I’ve worked most of my life, beginning in high school. I’m known for being a hard worker and helping others- it’s what I do. So sitting at home has taught me a valuable life lesson: You must be about you, and not about your job. Your job cannot define you completely. You must realize that family and friends, coupled with other interests, must remain your focal point, not the job. I’m not saying my job isn’t important and I’m not saying you shouldn’t do your very best every single shift. But, if I don’t ever go back, no one will miss me. The machine will continue to run…and prosper. My employer will actually save money if I’m forced to medically retire. I’ve left no legacy at the office. I’ve built a strong and admirable reputation sure, but some kid coming up through the ranks will meet and eclipse what I’ve already done in a shorter amount of time- making most of what I’ve done obsolete. And, THAT’S OK.
I’m making dinner, even recipes off Pinterest (don’t judge), more these days. I’m reading more, helping more around the house, helping more with the kids, and I actually feel better. Having said that, there’s been moments where I’ve walked the block looking for mischief and my eyes have burned from watching too many shows on television (many of which I had no idea would EVER be on television. I’ve even cracked a few brewskies, helped my buddy with his startup company, and sketched out the outlines of a few more books. This has been an eye-opening event, one that I started out wishing like hell never happened. But now, I’m enjoying the change and looking forward to the future with an open mind.
The air is clear up there, they said.
Big becomes small, drama left behind, they said.
But what of the terrified child,
the one who’s never done this before?
But what of the foreigner,
the one who needs deodorant, like right now?
But what of the business man,
the one who’s talking over the safety spiel?
But what of the obese man,
the one who’s rattling my brain with his walrus tongue?
But what of the distracted stewardess,
the one who’s hips slam my not-so-funny bone?
And closer to home, what of the two boys, the ones arguing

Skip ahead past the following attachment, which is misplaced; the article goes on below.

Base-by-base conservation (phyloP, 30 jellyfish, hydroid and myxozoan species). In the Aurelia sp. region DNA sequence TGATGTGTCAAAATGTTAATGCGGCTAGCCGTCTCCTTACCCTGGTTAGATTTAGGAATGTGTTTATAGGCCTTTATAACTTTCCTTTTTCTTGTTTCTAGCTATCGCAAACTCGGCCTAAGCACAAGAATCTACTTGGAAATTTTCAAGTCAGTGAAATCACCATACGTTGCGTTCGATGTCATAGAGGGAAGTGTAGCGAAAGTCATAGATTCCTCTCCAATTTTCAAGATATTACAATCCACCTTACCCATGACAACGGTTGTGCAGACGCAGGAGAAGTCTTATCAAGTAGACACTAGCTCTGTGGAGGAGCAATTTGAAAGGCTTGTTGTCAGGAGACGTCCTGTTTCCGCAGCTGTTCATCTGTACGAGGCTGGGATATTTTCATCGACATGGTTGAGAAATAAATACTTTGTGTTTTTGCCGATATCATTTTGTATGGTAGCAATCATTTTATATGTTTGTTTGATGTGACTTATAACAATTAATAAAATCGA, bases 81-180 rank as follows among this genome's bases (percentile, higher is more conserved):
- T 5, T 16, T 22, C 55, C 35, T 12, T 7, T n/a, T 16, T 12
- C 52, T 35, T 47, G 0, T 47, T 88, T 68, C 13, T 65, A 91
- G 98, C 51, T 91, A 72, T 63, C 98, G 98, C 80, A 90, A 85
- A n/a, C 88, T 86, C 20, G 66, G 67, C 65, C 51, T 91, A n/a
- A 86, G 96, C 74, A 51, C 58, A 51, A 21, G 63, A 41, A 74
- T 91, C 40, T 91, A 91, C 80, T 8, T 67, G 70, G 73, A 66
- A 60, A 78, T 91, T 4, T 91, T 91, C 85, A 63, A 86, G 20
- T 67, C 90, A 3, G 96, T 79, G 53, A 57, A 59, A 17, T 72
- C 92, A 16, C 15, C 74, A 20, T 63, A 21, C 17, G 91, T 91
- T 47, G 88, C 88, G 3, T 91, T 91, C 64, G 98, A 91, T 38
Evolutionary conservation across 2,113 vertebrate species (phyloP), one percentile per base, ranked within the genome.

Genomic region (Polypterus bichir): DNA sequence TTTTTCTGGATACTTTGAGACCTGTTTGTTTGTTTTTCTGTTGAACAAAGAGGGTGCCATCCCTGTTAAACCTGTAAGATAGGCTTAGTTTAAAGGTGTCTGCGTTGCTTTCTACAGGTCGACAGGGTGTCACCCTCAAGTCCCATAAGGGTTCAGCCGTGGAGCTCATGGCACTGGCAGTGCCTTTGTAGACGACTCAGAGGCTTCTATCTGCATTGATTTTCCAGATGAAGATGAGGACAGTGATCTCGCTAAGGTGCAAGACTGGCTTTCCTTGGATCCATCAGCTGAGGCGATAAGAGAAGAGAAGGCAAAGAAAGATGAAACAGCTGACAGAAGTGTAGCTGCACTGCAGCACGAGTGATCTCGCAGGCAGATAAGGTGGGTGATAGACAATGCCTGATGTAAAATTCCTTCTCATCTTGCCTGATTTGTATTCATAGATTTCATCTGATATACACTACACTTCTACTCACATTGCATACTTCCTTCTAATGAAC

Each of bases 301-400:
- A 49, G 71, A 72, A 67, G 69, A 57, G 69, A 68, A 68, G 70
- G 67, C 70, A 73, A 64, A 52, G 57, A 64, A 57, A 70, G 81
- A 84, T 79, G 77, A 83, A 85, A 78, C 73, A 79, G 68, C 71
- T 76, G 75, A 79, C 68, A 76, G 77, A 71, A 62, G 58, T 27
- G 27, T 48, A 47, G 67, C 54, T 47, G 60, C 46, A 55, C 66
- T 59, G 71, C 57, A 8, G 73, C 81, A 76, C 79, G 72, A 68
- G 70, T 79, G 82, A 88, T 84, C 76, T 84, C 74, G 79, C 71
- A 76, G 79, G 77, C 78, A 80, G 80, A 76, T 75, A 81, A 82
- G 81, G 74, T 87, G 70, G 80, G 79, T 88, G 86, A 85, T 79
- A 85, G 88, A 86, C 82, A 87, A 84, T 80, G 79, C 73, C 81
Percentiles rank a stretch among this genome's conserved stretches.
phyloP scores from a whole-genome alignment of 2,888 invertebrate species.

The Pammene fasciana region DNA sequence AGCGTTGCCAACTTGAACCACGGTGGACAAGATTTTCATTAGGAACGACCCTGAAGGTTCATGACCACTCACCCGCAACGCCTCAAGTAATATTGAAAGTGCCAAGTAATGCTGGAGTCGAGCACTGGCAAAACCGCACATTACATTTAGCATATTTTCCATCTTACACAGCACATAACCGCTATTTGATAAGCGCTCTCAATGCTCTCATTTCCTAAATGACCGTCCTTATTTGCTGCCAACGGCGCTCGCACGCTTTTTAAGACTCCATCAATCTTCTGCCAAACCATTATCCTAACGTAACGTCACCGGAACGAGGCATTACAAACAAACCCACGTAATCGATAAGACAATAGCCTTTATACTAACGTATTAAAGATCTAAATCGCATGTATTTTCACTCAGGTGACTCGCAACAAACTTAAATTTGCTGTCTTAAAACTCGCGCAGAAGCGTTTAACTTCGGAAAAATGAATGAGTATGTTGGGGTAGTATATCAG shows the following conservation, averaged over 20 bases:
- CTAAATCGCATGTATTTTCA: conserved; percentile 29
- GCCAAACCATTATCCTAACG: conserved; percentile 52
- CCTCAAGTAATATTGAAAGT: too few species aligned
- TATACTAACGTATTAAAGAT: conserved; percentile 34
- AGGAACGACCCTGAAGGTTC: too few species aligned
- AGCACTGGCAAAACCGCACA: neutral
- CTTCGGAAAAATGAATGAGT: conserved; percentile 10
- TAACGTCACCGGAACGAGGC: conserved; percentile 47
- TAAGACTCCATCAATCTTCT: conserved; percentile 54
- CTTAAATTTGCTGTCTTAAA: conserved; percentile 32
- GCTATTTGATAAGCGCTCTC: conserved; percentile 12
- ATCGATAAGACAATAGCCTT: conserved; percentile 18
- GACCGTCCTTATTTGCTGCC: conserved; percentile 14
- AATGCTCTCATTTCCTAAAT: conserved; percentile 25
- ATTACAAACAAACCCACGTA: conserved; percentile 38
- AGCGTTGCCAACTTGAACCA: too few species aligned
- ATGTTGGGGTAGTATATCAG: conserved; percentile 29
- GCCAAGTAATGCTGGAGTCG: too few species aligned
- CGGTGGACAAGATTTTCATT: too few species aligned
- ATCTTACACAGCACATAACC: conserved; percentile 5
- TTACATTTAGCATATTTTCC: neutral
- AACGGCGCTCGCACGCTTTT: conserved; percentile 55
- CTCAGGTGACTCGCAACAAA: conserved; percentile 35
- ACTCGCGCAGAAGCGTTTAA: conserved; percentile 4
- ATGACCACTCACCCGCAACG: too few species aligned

for technology with rolling eyes like Vegas slot machines?
Charlie Brown’s teacher mumbles something, then we descend.
Wheels search, then grab, pavement. I crave coffee. Its embrace
obliterates the lousy flight, and instantly I’m grounded once again.
C. L. Swinney (c) 2015
It happened again last night. A little boy, well behaved and brave, shed only a single tear as he kissed his father in handcuffs good bye…it’ll be years before he gets out. I had to turn away because my eyes were misty. I’d be devastated if I was in his shoes. The pain I feel for the child is crushing. I’m supposed to serve and protect. But I can’t, not this time. I can’t scoop up the little guy and take him home. He’s not a puppy, he’s an innocent child, born into the wrong situation, and now, after it’s all said and done, he’s ushered off with his backpack and very few belongings to a relative’s house. He won’t have a father figure in his life, and it’s gonna take a miracle for him not to end up like the man in handcuffs. His formidable years will be wasted. You can’t raise a child through jail visits and letters. When the little boy turned and looked at me, asking me with his eyes why I was doing what I was doing, I had to turn away again. It’s that look that makes me question why I continue. I let down a three year old child tonight, and it hurts. Try dealing with this guilt. Try putting on a badge and see what it’s really all about. It will haunt you.